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    A blog by John Warner, author of The Funny Man, on teaching, writing and never knowing when you're going to be asked to leave.

The Search for the Origins of Pseudo-academic B.S.
October 20, 2013 - 3:52pm

One of the more common issues my first year writing students struggle with is the propensity to write what I’ve come to refer to as, “Pseudo-academic B.S." (PABS).

Anyone who’s taught first-year writing knows the symptoms of PABS, a ten-dollar word substituted for a ten-cent one, sprinklings of “plethora,” “myriad,” and “quintessential.” The tone of the prose sounds like a Masterpiece Theater host who’s swallowed a dictionary and enjoys mangling syntax. A simple idea like, “Smart phone use has increased by 43% among today’s college students,” comes out as: “University undergraduates engage with new touch screen technology phones in increasingly significant ways, which is belied by the fact that 43% of them now do it more.”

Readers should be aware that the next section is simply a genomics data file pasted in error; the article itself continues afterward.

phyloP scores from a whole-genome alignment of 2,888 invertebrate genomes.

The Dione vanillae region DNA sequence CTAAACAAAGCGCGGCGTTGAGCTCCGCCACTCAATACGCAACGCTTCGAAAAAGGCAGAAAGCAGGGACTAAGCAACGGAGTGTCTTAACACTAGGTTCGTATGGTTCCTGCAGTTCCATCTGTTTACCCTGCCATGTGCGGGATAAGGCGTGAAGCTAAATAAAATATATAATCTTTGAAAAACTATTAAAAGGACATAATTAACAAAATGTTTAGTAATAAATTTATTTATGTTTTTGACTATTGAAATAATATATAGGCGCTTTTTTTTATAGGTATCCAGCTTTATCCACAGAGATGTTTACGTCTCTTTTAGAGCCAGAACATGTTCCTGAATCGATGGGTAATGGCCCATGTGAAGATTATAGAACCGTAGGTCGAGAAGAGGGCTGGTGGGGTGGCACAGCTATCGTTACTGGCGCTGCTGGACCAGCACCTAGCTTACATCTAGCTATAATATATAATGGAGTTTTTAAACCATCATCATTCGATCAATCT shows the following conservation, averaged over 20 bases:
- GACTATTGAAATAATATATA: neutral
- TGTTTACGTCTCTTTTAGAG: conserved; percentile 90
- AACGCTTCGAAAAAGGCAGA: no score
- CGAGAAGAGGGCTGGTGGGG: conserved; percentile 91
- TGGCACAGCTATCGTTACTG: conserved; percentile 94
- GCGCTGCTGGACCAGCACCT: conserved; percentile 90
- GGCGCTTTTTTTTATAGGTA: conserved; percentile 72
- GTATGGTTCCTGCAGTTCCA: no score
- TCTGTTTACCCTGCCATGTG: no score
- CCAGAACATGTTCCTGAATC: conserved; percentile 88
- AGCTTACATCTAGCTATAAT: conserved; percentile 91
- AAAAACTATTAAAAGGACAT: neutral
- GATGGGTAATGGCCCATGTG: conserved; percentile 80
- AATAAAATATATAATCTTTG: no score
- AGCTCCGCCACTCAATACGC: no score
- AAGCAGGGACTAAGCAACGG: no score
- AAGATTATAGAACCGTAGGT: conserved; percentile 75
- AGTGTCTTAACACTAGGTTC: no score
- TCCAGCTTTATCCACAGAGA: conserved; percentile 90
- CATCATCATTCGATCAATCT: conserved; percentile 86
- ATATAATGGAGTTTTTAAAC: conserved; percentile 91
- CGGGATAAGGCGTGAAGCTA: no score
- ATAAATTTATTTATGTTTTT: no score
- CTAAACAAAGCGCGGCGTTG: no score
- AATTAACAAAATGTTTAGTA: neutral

I mark these passages in my students’ essays and ask them where they come from and they suggest to me that these practices have been rewarded in the past, that the straightforward sentence is somehow, “too simple,” and that effective prose involves right-clicking and calling up the thesaurus function on their word processing software in order to sound, “smarter.”

A recent article at Slate suggests a possible origin for PABS that shows up in myriad ways across a plethora of assignments in quintessentially egregious ways: the SAT essay section. Author Matthew J.X. Malady argues that when it comes to doing well on the SAT essay section, trying to write something accurate and true is actually a hindrance.